Philip Hesketh says just a single unwise comment could move you from hero to zero in the eyes of colleagues and clients

Networking. These days, it's a popular way to build up business contacts and establish relationships with potential clients. It's a bit like speed-dating but with laptops. Instead of discovering whether someone shares our love of the theatre or fine wine, we want to know their business plan for the next 12 months. But just how much should we reveal about ourselves to new-found friends? And how far can you take a business relationship before it become counter productive?

A recent study from Harvard Business School casts doubt on the theory that the more you and your business colleagues know about each other, the stronger the relationship. Familiarity, it seems, really does breed contempt. Not surprisingly, when asked, 80% of businessmen said they preferred to do business with people they know. Better the devil, and all that. But when they were shown a series of general traits broadly representative of businessmen just like them, the more characteristics they were shown, the less they liked the theoretical individuals.

But why should this be? The answer, according to the researchers, is that the more we discover about a person, the more chance of uncovering a trait we don't like. And once we do that, it colours our view of that person, regardless of all the other positive traits we admire. So, for example, you might not want to reveal you're a Man U fan when trying to get a sale on Merseyside. Or you like to go seal clubbing in the winter with old university chums. The moment you reveal something about yourself that others don't like, it's downhill all the way.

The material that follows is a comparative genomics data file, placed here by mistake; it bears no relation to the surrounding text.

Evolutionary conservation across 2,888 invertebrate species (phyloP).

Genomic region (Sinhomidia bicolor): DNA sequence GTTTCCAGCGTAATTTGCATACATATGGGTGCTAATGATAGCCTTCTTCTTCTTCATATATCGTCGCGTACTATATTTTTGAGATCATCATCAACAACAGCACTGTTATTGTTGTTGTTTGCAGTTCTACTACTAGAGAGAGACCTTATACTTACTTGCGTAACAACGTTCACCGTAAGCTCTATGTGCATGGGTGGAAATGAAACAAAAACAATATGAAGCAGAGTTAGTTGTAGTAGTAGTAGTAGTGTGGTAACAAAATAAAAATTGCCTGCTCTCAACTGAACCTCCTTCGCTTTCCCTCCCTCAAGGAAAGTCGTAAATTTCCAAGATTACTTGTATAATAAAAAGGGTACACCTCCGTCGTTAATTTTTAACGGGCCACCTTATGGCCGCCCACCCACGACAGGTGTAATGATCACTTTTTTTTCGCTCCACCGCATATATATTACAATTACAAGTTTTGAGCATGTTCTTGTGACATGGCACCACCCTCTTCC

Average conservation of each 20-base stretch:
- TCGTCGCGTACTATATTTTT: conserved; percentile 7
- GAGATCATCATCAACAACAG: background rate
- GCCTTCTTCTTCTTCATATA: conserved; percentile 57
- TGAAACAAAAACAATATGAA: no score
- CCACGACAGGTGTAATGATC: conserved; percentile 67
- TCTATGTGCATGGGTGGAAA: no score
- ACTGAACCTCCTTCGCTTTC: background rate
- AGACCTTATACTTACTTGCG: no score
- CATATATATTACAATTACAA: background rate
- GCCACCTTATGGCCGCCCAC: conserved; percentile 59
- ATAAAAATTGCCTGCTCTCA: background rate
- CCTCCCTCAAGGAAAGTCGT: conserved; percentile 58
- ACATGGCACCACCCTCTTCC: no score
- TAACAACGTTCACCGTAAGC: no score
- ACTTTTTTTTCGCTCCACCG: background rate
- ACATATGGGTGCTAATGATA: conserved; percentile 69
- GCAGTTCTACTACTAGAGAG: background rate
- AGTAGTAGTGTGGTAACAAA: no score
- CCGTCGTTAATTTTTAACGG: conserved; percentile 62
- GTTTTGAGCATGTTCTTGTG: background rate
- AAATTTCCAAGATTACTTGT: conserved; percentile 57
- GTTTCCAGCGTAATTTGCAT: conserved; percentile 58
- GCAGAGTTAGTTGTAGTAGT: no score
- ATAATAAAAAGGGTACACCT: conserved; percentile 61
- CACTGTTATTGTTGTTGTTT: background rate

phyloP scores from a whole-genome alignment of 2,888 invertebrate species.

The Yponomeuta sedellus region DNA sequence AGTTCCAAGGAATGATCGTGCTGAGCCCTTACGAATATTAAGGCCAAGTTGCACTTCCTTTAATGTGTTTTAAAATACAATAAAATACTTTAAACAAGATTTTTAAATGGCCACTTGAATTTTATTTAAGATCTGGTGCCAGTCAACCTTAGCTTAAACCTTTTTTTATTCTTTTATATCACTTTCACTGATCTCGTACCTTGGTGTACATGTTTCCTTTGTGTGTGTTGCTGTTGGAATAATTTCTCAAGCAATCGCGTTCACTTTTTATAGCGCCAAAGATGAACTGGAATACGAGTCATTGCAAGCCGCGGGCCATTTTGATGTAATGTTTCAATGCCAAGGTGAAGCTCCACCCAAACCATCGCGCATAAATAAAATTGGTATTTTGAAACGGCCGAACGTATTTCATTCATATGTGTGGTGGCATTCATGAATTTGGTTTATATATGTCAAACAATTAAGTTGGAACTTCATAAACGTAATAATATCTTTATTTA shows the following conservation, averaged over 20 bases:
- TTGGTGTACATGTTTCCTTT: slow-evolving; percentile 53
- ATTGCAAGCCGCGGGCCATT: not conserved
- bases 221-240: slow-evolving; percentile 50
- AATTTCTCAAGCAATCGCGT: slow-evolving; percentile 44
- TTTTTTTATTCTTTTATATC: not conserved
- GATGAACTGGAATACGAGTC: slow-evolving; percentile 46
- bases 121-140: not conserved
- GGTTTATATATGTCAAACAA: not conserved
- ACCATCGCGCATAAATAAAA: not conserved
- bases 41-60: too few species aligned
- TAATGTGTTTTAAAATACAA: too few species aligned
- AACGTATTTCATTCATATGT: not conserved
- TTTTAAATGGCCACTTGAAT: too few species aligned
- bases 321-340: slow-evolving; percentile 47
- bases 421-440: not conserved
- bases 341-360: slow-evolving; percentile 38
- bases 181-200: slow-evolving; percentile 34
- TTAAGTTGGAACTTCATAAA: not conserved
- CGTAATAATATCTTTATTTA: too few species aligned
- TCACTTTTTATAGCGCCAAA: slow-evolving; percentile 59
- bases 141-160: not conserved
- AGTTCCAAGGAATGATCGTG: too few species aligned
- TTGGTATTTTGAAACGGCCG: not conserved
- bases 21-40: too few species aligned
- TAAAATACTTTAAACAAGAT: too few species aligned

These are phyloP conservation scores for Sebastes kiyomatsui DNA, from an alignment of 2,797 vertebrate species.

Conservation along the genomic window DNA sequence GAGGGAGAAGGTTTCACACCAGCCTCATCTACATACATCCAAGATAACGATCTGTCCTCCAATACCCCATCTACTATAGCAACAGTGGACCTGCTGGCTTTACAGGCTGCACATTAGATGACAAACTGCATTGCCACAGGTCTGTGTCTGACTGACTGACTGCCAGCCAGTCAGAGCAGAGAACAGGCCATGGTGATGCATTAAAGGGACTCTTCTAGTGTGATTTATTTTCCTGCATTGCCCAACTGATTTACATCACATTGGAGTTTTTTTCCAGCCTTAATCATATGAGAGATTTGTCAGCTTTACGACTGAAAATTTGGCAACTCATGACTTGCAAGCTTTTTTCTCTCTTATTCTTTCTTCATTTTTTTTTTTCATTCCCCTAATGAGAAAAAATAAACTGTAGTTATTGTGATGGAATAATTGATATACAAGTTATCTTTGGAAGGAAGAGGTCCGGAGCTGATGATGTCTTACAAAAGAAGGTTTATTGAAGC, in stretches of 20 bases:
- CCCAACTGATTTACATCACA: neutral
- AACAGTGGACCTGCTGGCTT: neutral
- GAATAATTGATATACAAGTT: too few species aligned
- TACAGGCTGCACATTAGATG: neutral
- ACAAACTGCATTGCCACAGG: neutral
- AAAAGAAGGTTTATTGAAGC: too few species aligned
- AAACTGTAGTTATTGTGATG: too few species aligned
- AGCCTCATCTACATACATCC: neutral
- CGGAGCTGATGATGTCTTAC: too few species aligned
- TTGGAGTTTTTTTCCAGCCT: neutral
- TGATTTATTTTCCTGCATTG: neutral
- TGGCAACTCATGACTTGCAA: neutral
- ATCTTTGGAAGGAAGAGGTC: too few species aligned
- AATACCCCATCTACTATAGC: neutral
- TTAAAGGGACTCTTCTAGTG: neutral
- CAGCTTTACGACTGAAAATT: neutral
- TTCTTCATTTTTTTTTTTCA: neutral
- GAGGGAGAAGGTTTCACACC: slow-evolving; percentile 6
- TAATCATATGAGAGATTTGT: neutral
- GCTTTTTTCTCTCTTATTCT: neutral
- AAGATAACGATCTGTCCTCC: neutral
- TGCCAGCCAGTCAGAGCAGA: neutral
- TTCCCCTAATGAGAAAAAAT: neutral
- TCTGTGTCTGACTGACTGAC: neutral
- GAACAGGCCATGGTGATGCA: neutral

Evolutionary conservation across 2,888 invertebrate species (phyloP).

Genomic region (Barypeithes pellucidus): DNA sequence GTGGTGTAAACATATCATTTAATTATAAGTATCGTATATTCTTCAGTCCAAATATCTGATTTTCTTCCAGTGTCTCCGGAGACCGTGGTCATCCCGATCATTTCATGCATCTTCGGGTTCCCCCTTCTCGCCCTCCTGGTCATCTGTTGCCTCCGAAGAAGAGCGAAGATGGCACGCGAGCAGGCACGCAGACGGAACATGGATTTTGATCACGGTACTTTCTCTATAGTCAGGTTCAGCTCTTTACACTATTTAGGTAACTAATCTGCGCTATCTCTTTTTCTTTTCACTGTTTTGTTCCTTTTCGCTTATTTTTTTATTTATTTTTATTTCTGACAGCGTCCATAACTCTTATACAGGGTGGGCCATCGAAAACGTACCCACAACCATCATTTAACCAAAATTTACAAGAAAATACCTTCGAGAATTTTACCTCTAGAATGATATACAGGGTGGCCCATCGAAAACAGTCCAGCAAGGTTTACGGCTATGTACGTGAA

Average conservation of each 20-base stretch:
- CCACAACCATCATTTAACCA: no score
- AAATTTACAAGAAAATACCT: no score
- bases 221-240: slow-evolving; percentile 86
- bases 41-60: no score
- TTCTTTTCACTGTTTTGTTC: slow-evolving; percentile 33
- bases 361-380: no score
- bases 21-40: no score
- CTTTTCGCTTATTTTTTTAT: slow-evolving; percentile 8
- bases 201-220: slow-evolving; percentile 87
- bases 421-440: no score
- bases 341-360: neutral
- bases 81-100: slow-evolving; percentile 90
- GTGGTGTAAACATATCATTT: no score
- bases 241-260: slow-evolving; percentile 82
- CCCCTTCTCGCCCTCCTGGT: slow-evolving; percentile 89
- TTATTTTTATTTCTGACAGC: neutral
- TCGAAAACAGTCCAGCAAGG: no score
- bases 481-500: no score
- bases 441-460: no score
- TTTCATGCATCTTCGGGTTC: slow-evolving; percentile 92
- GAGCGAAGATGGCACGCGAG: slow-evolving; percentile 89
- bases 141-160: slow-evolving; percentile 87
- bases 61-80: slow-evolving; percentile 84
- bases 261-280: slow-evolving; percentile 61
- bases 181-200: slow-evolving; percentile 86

Recent events bear this out. Fat cat company directors of failing financial institutions go from hero to zero before you can say one million pound pension pay-off. We are seeing right now that MPs can undo a lifetime of achievement when it's suddenly revealed that they've been claiming for a Peruvian foot slave to clip their toe nails twice a week.

As I say in my Desiderata: never outstay your welcome; guests and fish both begin to smell after three days. So next time you are at a conference with various business associates, give them a bit of space and make yourself scarce for at least part of it. Once they see an unlikeable trait during their conversation with you it will negatively affect the way they perceive the rest of your traits; even things about you they might have liked.

And on no account tell that hilarious anecdote about the mystery couple you discovered in a laundry closet at last year's event. You just never know who might not find it funny.

Philip Hesketh is a professional speaker on the psychology of persuasion and author of the Amazon number one bestselling book Life's A Game So Fix The Odds.